h a l f b a k e r y
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A traditional Newton's cradle involves balls falling under the influence of gravity which exert force in a straight line. Imagine, though, a device which consists of a central axle from which a number of paired, strong and very rigid wires radiate, meeting and terminating in heavy metallic balls. The
whole arrangement rotates about the axle, and the balls are pulled outwards by inertia. The whole arrangement is very large, perhaps several hundred metres in diameter, and therefore can rotate relatively slowly and still generate enough inertia for the balls to be arranged in an arc. It needs to rotate slowly so that one or more balls can be moved from its position by motors on the hub, and allowed to move freely towards the others in order to impact them.
What i'm trying to describe is a circular Newton's cradle.
[jurist, Feb 01 2006]
Mexican-Waving Newton Balls
A conceptually related, but perhaps slightly smaller and more elegant idea from [Farmer John] in 2003. Be sure to view his illustration, and note that he has left the supporting struts out of the schematic for visual clarity. [jurist, Feb 01 2006]
[FarmerJohn]'s Newton's Clock Idea
[jurist, Feb 02 2006]
Lots and lots of clocks... [DesertFox, Feb 02 2006]
Arabian Wheel (or Overbalanced Wheel)
As referenced by [shapu]. Neato animations, too. [jurist, Feb 02 2006]
||I'd keep the whole thing small as Newton's
cradle doesn't scale well. As you increase
the size of the balls, the forces go up and
you the collisions become less elastic.
||I know this is ridiculously huge, but if it were small and relied on rotation, it would have to rotate so fast that what it was doing wouldn't be visible. Also, i thought more massive balls would have more momentum and therefore air resistance would be less of a problem. A possible alternative would be to have the whole arrangement in an evacuated transparent chamber. The smaller Newton's cradles seem to succumb to entropy much faster than the larger ones, but i don't know why.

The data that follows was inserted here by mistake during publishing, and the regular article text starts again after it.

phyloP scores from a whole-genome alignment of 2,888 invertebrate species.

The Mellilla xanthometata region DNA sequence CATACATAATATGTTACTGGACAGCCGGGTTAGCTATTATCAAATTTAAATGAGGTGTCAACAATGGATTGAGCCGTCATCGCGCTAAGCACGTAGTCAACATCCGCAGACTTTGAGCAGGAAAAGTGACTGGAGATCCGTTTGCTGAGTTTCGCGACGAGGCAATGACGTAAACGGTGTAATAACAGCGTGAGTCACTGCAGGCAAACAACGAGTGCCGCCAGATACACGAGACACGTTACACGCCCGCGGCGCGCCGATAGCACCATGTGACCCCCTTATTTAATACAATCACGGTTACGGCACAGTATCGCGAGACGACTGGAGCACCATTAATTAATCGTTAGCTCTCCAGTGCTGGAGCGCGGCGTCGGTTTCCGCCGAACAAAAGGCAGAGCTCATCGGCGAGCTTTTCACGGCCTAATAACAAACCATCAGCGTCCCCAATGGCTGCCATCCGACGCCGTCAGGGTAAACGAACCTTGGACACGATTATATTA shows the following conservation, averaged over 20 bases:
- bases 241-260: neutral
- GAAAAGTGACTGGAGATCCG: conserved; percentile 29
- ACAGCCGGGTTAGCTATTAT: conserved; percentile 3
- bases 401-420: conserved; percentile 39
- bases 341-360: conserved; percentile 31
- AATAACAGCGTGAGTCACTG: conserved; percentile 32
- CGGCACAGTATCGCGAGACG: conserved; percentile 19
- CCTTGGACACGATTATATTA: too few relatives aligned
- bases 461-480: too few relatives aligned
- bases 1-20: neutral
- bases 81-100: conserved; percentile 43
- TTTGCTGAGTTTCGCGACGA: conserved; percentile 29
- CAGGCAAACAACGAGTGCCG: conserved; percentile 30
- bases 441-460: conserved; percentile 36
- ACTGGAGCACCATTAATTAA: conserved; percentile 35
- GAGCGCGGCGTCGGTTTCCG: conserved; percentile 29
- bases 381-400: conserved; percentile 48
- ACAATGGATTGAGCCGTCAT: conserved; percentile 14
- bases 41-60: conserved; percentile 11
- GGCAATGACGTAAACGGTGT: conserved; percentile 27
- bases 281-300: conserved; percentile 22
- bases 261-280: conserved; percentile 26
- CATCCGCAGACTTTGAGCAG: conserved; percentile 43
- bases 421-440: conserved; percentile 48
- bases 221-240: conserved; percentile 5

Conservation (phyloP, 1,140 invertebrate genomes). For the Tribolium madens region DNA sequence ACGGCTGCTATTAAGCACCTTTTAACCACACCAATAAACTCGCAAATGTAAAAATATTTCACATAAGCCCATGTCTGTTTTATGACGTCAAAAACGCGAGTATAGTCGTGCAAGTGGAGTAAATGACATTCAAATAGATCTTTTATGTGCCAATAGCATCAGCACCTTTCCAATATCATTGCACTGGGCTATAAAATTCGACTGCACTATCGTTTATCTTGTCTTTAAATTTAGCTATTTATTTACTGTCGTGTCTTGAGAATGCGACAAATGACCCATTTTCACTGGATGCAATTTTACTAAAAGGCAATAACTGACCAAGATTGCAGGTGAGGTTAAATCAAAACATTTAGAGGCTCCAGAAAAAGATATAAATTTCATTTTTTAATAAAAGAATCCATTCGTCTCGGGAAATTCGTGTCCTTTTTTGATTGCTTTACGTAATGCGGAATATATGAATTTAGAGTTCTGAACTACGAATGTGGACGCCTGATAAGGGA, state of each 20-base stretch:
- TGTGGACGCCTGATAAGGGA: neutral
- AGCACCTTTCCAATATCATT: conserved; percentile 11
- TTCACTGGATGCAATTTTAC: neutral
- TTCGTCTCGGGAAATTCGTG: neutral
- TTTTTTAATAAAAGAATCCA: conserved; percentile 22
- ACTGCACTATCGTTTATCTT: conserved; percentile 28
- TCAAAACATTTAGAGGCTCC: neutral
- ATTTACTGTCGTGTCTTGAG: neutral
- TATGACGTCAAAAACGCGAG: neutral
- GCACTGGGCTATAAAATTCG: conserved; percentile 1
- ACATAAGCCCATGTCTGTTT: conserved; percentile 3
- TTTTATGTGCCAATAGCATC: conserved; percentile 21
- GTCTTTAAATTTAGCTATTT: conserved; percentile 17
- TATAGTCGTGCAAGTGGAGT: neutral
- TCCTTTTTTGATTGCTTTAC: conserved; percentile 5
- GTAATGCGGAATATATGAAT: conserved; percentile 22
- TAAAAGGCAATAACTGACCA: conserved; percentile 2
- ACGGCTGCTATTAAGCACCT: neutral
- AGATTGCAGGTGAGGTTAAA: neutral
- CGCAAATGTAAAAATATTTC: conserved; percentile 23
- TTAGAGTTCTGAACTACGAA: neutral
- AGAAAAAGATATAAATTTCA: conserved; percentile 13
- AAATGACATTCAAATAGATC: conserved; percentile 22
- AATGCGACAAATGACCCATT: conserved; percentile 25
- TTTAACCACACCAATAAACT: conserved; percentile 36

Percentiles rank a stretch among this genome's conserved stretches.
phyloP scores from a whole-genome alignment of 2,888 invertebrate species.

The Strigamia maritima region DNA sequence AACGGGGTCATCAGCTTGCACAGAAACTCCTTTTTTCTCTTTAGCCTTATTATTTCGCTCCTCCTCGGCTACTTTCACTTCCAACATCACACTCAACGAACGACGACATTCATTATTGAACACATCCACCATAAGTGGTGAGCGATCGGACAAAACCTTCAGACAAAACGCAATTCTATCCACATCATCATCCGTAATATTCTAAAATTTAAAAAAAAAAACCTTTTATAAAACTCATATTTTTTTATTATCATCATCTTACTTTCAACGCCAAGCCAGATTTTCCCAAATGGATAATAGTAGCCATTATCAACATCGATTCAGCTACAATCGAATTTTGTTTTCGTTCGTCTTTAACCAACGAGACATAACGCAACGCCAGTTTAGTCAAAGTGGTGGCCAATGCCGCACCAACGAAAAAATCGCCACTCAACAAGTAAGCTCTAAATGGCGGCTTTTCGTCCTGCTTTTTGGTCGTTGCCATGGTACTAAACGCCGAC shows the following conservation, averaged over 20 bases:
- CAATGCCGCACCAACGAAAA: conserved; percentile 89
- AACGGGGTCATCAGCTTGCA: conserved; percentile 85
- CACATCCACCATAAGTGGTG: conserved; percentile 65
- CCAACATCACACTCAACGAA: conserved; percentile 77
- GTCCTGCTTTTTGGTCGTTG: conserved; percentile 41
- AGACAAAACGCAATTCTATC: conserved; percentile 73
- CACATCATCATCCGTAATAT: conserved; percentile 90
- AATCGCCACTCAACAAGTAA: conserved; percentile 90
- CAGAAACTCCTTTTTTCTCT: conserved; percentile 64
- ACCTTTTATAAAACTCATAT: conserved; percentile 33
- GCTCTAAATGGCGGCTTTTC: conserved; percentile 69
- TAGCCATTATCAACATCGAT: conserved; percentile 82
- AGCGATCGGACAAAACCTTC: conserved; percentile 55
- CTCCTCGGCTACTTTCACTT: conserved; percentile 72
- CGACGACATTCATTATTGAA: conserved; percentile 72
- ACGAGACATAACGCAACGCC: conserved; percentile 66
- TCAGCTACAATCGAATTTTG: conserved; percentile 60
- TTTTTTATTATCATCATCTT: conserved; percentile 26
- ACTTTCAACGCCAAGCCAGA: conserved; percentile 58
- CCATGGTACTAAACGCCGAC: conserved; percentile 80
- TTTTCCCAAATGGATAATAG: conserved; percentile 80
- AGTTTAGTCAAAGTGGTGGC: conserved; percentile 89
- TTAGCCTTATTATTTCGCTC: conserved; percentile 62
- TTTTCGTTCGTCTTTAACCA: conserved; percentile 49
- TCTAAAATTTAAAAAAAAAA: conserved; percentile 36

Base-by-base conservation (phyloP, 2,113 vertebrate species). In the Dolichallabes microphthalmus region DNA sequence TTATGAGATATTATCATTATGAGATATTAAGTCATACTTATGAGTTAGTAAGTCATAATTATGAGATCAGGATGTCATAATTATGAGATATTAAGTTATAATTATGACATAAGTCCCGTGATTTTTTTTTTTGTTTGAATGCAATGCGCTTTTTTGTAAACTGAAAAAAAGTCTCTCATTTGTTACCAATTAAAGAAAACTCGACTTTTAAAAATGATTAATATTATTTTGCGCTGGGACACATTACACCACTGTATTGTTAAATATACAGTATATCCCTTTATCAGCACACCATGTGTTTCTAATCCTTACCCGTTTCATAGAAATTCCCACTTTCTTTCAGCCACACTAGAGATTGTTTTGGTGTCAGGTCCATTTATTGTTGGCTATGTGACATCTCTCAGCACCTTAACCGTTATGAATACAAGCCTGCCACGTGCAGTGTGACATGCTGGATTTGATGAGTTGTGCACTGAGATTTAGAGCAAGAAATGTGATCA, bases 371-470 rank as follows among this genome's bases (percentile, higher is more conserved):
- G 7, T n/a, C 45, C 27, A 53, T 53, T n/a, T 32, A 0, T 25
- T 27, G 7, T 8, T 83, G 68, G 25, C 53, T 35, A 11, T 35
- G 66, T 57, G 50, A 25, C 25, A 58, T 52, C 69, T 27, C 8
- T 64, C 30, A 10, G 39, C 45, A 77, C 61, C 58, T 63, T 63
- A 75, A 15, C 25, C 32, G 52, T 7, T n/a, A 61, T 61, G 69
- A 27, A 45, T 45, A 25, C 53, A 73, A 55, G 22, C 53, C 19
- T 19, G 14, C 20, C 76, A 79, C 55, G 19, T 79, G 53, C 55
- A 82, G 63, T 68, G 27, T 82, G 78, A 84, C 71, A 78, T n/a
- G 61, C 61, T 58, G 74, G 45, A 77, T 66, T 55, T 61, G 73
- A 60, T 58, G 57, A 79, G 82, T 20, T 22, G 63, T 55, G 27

I would certainly like to scale it down. What about either a rim consisting of magnets (or maybe electromagnets to allow the balls to be moved by the rim rather than a motor) or connecting the axle to a Van Der Graaf generator and using static electricity to pull or push them outward? I think magnets would tend to magnetise the balls themselves after a while, making them stick, whereas static electricity would cause them to repel each other.
[Farmer John]'s idea is pretty groovy, isn't it? There should always be a Moebius Strip involved in a Halfbakery idea, i feel.
||If you enjoyed that idea, you might also like [FarmerJohn]'s Newton's Clock idea.
||[Farmer John] seems to have several neat clock ideas actually, such as that hourglass thing and so on.
||//several// That's an understatement.
||Sounds like an Arabian Wheel to me.
||I see what you mean, [shapu], but the balls would be sticking out at right angles to the centre, and it's not meant to be a perpetual motion machine, because of course "in this house we obey the laws of thermodynamics!"
||Amazing link, [jurist]! I almost feel like i could spend as much time on that site as i do here.